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The oxymoron of office culture for remote workers

The dialogue is starting around this latest experiment in the office sector. We’ve seen other exp...

The dialogue is starting around this latest experiment in the office sector.

We’ve seen other experiments in recent years, such as the open office concept and co-working concept. COVID-19 has accelerated a work-from-home (WFH) trial that might otherwise have taken years to duplicate.

Will WFH emerge as the disruptor that some are suggesting?

Will organizations be able to maintain culture within, while the experiment is underway?

For or against work from home?

I get it . . . there are lots of factors that play a part in an individual’s work from home experience.

Are you an introvert or an extrovert?  Do you have a private and quiet at-home office setting?

Are you relatively new in your career or are you a seasoned expert in your field?

Do you have a two-hour, or a two-minute commute to your office?

Does your current employer provide you with a private office or are you in a shared, open office setting?

Is your office located in a 52-storey building which will result in a 40-minute elevator wait time at the beginning and end of the day, due to Covid-19 social distancing policies?

Your vote for return to the office is likely to be influenced by any one or more of these factors.

I have seen many recent polls on this topic in which the voting results have been as varied as there are people.

Show me the proof

I’d like to see a few good examples of companies who have developed a great WFH culture, with staff of 20 or more working remotely.

I’m skeptical. It has taken years of research and corporate trial and error to develop organizational culture.

A detailed definition of “organizational culture” provided by the Business Dictionary reads as follows:

“The values and behaviors that contribute to the unique social and psychological environment of an organization.

“Organizational culture includes an organization’s expectations, experiences, philosophy, and values that hold it together, and is expressed in its self-image, inner workings, interactions with the outside world, and future expectations. It is based on shared attitudes, beliefs, customs, and written and unwritten rules that have been developed over time and are considered valid.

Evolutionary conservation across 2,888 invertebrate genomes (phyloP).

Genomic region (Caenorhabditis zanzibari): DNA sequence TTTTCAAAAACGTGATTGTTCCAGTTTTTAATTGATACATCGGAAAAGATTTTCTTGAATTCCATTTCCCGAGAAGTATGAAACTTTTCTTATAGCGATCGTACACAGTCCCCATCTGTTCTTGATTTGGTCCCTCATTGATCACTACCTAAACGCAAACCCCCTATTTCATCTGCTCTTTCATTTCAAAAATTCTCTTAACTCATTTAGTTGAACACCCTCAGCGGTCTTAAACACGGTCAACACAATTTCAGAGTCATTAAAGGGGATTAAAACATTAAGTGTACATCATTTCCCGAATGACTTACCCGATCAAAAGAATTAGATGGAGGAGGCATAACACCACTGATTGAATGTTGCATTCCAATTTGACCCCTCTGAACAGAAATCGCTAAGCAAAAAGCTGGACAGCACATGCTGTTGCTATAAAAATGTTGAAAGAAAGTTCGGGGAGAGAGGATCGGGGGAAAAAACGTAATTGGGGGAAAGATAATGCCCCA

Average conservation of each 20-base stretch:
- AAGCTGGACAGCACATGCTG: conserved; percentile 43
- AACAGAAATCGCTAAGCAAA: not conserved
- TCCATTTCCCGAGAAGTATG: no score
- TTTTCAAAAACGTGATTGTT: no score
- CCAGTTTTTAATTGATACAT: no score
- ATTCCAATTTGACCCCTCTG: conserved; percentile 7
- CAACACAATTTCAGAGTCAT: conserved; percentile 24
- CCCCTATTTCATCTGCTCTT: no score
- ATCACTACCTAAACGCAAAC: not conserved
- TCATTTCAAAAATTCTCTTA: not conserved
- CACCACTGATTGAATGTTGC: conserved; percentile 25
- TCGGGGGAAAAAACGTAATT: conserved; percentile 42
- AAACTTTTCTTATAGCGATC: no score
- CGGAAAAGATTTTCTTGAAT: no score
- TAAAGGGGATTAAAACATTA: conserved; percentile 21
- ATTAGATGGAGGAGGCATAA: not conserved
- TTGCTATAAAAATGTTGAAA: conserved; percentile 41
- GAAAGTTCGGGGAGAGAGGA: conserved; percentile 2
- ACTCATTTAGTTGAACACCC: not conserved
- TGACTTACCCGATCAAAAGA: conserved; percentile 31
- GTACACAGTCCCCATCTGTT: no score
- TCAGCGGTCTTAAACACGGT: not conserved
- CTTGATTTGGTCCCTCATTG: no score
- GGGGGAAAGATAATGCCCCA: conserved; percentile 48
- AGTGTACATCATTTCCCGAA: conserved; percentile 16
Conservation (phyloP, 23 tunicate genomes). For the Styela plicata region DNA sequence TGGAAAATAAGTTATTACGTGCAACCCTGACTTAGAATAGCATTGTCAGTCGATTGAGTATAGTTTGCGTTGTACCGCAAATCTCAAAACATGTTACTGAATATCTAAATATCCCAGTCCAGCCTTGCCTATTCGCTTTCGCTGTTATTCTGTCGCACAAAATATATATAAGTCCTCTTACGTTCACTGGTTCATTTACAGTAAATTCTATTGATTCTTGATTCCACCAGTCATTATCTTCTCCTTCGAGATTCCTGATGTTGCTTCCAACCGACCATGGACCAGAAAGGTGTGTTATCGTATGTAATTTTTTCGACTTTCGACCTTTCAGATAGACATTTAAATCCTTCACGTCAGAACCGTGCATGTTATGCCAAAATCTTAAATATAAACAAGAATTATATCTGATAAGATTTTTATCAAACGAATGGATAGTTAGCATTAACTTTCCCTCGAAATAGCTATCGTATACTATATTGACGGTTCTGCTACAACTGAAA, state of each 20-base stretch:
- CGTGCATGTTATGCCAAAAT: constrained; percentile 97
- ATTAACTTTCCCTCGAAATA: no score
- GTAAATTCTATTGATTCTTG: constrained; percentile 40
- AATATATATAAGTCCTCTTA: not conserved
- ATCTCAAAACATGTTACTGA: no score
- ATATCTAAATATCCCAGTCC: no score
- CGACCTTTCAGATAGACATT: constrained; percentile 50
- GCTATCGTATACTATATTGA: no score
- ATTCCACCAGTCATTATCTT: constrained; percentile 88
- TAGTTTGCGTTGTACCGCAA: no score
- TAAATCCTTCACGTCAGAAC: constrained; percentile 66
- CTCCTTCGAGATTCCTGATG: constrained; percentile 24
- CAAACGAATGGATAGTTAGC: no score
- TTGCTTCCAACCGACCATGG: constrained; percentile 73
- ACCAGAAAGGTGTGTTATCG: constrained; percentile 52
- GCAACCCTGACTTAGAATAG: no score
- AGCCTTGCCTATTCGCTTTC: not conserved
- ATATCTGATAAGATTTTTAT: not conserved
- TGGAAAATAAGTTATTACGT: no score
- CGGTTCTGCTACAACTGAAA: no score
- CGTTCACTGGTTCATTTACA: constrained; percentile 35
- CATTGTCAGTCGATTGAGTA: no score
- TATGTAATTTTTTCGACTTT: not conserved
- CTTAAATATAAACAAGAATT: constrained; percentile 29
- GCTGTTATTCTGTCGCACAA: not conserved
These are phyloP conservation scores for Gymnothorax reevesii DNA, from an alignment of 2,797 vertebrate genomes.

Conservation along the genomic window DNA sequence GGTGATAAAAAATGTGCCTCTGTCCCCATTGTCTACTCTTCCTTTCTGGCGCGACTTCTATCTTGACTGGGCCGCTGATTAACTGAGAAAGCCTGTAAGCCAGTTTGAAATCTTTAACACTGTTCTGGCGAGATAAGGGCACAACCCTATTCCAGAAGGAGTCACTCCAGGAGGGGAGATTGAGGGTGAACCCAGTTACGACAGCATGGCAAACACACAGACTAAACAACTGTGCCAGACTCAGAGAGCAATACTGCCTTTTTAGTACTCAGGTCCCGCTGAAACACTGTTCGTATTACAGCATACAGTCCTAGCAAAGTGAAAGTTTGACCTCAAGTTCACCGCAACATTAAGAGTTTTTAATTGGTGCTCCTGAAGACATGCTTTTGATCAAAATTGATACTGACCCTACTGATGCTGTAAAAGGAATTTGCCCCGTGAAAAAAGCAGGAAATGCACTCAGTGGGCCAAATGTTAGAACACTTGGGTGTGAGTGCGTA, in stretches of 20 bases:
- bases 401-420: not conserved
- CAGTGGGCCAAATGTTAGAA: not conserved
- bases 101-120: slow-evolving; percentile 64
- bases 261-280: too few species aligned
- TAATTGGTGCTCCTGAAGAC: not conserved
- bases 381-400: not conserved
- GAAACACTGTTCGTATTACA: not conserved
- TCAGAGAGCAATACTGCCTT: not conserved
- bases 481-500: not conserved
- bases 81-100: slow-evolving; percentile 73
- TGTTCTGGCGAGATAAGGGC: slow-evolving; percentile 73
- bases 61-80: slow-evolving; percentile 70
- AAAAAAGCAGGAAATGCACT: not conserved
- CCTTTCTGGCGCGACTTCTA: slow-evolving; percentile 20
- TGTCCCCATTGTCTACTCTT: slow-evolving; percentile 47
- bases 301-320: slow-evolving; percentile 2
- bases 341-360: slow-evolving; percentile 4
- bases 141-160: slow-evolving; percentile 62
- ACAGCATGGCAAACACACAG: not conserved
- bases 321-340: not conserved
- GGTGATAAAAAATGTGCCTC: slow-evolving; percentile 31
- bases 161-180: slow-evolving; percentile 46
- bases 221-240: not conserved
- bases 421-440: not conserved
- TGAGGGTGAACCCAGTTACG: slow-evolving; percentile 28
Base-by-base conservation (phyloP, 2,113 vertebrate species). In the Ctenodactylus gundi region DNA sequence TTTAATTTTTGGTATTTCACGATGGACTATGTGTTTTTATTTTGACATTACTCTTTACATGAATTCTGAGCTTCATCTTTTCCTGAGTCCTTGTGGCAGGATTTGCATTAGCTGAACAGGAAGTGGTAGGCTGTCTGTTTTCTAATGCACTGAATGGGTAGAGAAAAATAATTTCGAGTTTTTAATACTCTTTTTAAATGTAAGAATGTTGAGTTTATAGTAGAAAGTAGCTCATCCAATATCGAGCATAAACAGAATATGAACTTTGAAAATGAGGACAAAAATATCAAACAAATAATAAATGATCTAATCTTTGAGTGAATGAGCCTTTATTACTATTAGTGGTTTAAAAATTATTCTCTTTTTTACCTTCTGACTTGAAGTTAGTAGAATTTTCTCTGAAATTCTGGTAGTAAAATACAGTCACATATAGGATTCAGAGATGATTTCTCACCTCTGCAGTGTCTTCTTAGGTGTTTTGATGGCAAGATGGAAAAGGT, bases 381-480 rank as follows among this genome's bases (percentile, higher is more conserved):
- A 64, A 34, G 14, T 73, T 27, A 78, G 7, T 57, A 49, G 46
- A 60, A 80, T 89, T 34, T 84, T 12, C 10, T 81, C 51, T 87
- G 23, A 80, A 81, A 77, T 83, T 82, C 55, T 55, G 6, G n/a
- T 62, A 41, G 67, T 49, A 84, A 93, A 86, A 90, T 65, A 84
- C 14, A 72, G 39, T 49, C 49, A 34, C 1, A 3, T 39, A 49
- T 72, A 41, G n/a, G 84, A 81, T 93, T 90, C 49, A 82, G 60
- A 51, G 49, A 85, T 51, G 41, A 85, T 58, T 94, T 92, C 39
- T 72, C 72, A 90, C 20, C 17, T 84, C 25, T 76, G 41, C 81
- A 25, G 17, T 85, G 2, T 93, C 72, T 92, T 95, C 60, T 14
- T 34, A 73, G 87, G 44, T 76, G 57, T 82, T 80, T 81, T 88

“It affects the organization’s productivity and performance, and provides guidelines on customer care and service, product quality and safety, attendance and punctuality, and concern for the environment.

“It also extends to production-methods, marketing and advertising practices, and to new product creation. Organizational culture is unique for every organization and one of the hardest things to change.”

Let me reiterate their last point, in that office culture is unique for every business and it is most certainly one of the toughest things to change.

Spontaneity is the spice of (work) life

A Harvard Business Review report, authored by Paul Zak, states neuroscience experiments by his lab show that when people intentionally build social ties at work, their performance improves.

At ICR we provide intelligent client solutions, which are many times arrived at because of a spontaneous in-office gathering of the minds to brainstorm a strategy.

My experience was spontaneous brainstorming sessions just did not happen effectively while our team was working remotely.

Critical feedback from employees is part of a healthy corporate culture.

Mark Zuckerberg recently faced the biggest backlash in history among Facebook employees over his refusal to act on President Trump’s inflammatory posts.

Could the extent of this backlash correlate with an employee base that has recently moved home, resulting in a fracture to Facebook’s inherent culture?

There are still many questions surrounding our return to the office that remain unresolved.

It will be four or five years before we will have solid evidence of the results from the WFH experiment upon the company cultures of our nation.

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